As of this writing (10/7/2016) at 11:45 a.m., Hurricane Matthew, now a Category 3, has shown a little mercy by veering slightly northernly and westernly than expected. Right now, the western eyewall is brushing the Florida coast — the hurricane is located 75 miles southeast of Jacksonville.
The winds along the Florida coast are rough, but it doesn’t seem to be getting the high forces that normally come at the backend of the hurricane wall.
It apparently is not going to hit land in Florida. It may just lightly touch land near Hilton Head, South Carolina or even Cape Hatteras further north.
And then what? It is thought it will loop around.
And hopefully die. Others have speculated it could revive as it gets back into warmer waters, but the projection now is “not so”.
Nobody is kidding themselves. Even if hurricane force winds stay offshore FL, tropical storm conditions can be impactful and dangerous. By this morning, it had knocked out electric power to more than 590,000 customers across Florida. Even a Category 2 with 120 mph gusts in Charleston could be devestating.
The hurricane is also being blamed for at least 478 deaths in Haiti. There is one known U.S. fatality at the moment – a woman in her late 50s in Port St. Lucie, Florida suffered from cardiac arrest while wind gusts were at 68 mph and the rescue teams could not get to her (I guess that counts).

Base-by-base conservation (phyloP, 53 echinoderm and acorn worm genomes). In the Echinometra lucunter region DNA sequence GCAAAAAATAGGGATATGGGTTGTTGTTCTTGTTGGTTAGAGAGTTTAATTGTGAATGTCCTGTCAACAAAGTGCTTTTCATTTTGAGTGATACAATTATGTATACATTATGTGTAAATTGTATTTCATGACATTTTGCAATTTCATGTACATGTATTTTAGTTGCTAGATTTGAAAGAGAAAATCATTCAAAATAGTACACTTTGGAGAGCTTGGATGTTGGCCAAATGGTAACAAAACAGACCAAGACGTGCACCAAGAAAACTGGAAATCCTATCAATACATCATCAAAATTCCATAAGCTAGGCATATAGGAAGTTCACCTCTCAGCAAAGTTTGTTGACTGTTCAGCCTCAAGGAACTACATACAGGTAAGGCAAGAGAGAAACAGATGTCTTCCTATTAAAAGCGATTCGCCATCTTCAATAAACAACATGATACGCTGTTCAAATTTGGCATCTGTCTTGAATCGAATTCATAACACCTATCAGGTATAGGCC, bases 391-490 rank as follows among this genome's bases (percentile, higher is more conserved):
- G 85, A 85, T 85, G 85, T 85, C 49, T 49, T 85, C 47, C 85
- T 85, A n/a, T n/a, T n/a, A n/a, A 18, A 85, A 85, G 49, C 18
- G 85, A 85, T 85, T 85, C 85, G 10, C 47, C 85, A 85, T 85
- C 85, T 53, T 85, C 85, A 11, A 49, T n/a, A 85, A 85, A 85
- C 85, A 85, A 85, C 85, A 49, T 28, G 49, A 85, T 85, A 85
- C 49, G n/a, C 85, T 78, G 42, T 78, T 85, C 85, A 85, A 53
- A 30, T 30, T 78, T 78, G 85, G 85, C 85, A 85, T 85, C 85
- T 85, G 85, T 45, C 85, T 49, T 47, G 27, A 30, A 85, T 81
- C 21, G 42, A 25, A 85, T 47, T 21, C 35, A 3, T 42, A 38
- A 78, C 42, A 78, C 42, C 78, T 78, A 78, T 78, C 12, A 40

More than 1.5 million Floridians were ordered to evacuate. Schools across most of the state were closed for the rest of the week as the governor deployed 3,500 National Guard troops to assist in storm preparations.
South Carolina is under a state of emergency as well as Matthew approaches. About 310,000 people have evacuated and about 1.1 million people were ordered to move from coastal areas.
North Carolina is also under a state of emergency for all of the state’s 100 counties, although here in mid-North Carolina, we expect only rain and some power outages.